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Does the Credit Union Difference Matter to Millennials?
Thursday, December 10, 2015 6:35 AM

The CU Difference and Millennials

A new Credit Union Development Educator (CUDE) talks about Millennials, the Credit Union Difference, and membership growth.

By Lacey Adler

According to Credit Union Times, the average age of a credit union member is 47, leaving plenty of room for improvement. Being a Millennial myself, this cord strikes close to home.

One of the questions we had to answer [in DE training] was "Does the credit union difference matter to the younger generation?" To answer this question, we had to first paint a picture of this generation and figure out what this generation values in life and in a financial partner. Here’s what we know about Millennials:

  • They want to belong to an ethical institution that is bigger than themselves, and they want to feel a sense of connection to their community. According to the World Council of Credit Unions, Millennials want to feel like they are a part of something that is inherently good for the community, and they want to work toward improving the world in which they live. They also want to belong to an ethical institution they can trust, that will treat members fairly and justly.
     
  • They rely heavily on technology. This is not new information. Millennials have a constant need and desire to be connected to others and the world around them through technology. They demand technology in all aspects of their lives because they’ve grown up with it, and it’s the only way they know.
     
  • Millennials value financial stability. This generation places a high value on their economic status, and they face many obstacles when it comes to finances and debt. With more Millennials attending college and racking up larger amounts of student loan debt, they are struggling to come out on top, which results in having to wait longer to buy a home, make investments, or save for retirement.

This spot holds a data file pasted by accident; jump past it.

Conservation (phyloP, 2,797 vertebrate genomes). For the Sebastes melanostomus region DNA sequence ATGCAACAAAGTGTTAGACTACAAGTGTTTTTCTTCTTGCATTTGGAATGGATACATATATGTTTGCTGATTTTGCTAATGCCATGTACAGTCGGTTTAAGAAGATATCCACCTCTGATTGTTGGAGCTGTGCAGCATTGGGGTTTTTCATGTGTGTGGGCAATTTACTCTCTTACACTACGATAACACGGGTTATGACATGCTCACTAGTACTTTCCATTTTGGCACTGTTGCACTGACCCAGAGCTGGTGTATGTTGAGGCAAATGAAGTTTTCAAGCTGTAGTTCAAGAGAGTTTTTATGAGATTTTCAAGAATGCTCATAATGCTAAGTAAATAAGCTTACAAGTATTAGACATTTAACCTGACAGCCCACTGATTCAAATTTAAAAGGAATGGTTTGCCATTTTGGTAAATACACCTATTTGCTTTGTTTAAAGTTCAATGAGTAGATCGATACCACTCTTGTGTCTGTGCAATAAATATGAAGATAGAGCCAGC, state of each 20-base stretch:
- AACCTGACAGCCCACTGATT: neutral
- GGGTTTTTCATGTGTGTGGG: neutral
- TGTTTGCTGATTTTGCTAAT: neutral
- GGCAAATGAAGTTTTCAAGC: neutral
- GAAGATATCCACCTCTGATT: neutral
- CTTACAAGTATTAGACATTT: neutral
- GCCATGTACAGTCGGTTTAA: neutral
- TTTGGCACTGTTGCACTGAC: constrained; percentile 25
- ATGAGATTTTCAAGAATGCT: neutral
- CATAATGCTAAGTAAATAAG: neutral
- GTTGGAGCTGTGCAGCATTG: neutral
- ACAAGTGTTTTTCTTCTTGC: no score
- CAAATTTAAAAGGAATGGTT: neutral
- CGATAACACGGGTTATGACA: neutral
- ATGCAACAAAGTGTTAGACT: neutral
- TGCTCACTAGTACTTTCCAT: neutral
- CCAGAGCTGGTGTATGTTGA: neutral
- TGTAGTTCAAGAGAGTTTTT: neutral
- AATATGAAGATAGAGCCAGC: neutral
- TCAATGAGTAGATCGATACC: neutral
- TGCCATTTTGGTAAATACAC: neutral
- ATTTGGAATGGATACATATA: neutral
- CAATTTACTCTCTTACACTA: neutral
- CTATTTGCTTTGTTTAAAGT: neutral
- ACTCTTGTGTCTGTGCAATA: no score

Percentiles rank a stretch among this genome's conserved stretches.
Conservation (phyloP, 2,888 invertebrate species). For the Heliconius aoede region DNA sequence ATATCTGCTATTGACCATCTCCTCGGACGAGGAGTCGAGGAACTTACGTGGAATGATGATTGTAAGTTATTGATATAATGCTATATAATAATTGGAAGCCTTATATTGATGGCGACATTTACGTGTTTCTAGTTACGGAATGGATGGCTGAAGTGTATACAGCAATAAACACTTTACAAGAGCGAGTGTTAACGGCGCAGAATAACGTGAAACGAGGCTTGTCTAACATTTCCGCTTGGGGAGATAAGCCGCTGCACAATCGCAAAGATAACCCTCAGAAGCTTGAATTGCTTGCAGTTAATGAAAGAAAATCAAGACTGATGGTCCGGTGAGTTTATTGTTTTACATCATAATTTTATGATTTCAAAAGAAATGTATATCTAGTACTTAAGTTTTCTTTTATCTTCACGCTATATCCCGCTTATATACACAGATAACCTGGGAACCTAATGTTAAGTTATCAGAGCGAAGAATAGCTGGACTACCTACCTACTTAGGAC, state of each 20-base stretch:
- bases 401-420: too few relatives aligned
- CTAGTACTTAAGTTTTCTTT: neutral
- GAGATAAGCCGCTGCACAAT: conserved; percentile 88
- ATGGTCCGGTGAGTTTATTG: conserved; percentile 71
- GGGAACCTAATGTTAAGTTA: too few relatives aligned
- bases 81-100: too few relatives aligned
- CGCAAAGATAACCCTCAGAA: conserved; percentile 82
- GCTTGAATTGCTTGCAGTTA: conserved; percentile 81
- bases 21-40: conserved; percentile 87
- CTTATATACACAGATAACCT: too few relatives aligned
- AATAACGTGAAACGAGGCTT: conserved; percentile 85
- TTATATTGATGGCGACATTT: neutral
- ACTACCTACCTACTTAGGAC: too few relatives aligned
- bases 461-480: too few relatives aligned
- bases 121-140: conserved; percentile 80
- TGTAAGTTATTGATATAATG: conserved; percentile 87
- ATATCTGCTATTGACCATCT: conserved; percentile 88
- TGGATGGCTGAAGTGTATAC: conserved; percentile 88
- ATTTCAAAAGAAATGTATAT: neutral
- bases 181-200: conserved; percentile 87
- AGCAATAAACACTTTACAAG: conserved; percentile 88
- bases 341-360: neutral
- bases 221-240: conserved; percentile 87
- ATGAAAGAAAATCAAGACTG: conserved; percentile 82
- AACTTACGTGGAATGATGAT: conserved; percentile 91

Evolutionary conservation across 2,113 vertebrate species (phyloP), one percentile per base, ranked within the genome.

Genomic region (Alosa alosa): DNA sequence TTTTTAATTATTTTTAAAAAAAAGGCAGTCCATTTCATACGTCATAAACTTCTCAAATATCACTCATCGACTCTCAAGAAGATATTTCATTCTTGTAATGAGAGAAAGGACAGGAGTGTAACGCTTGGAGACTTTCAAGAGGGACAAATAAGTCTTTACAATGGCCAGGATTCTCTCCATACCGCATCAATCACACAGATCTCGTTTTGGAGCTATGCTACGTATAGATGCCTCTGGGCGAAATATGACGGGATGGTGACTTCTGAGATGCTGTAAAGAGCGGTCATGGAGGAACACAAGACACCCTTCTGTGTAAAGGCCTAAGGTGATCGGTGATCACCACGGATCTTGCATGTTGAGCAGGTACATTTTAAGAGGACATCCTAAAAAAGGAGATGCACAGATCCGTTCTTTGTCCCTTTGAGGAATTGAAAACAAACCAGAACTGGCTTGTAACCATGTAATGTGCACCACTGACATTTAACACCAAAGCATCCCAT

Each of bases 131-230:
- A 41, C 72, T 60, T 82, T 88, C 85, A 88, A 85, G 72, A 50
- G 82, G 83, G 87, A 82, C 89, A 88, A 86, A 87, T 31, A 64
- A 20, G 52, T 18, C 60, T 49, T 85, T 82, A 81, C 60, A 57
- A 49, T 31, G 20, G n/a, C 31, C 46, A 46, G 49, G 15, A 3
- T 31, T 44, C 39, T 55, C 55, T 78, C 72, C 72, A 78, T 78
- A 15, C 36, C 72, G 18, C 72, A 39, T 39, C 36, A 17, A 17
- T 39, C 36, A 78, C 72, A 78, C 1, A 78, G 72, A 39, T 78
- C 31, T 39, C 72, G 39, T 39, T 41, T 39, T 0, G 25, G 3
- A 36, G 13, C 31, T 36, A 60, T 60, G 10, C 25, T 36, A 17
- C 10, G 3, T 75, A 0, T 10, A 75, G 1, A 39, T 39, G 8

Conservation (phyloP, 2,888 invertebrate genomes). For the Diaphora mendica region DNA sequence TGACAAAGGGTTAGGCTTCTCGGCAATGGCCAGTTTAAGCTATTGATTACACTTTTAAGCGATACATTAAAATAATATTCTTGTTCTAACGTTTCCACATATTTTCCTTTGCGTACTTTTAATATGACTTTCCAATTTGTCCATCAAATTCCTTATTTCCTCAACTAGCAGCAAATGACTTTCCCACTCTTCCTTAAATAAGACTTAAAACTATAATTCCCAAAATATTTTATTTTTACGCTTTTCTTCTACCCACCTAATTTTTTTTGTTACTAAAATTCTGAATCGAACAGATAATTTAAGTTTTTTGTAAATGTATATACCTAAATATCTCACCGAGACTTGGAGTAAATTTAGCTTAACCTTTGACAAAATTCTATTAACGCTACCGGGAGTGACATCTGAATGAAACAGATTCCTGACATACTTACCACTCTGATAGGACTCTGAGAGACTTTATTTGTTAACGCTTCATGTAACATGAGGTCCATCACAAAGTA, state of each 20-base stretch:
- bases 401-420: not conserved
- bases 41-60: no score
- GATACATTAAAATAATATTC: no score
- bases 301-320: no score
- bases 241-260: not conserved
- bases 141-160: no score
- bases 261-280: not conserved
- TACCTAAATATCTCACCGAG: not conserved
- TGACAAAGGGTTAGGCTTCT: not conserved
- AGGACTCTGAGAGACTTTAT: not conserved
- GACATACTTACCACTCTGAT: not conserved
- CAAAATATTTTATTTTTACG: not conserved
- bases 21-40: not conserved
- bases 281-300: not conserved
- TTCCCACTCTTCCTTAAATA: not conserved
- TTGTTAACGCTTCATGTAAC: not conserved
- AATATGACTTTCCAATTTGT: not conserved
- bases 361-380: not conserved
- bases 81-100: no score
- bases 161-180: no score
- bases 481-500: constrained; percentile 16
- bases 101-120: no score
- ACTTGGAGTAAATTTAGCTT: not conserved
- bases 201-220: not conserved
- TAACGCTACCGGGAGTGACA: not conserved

These are just some of the most important things that millennials value in their lives. Do these match up with the credit union difference? We’re back to the question of whether Millennials care about the credit union difference.”

The answer is yes, they do care about it; they just don’t know that they care about it. All the values listed above (ethical institution/connection to community, technology, and financial stability) are huge components of what makes credit unions so amazing.

According to the US Census Bureau, more than 80 million Millennials live in the U.S. Of those 80 million, only 44 percent know what a credit union is (Filene Research Institute Study). It’s no wonder they don’t care about the credit union difference.

Millennials don’t know that the Credit Union Operating Principles state that credit unions are not-for-profit; they operate on non-discrimination and open and voluntary membership; and they have members, not customers. They are ethical in that their profits go back to their members in the form of lower rates and other benefits. Also, one of the Cooperative Principles woven into the DNA of credit unions is concern for community. These seem to match up pretty well with Millennials' values, don’t they?

How about technology? Credit unions are designed to focus on their members and striving to meet their demands and needs. This includes technology, which is no longer just an attraction for Millennials, but a necessity. They expect it, and credit unions work diligently to deliver products and services to maximize convenience for their members.

Then there’s financial stability, which is the bread and butter of credit unions. Our operating principles also include building financial stability and providing ongoing financial education. Credit unions care deeply about the financial wellbeing of their members, and they actively promote financial literacy of their members, officers, employees, and the people in their communities. Great rates and low or no fees don’t hurt either.

It seems the values that this generation holds are exactly what makes credit unions different than other financial institutions. These values are at the very heart and soul of the credit union movement; Millennials just don’t know it.

We can’t just tell them that they're a member and that credit unions are not-for-profit. We have to show them. Show them through your credit union's story, through the credit union history, and through our philosophy. Show them stories of members, stories of the work you’ve done in your communities, and the diligent work you do to help educate members.

We have to work together as a credit union movement to make them care about the credit union difference, because it does matter. What are you doing to share the credit union difference?

Check out the Cooperative Principles video from the National Credit Union Foundation!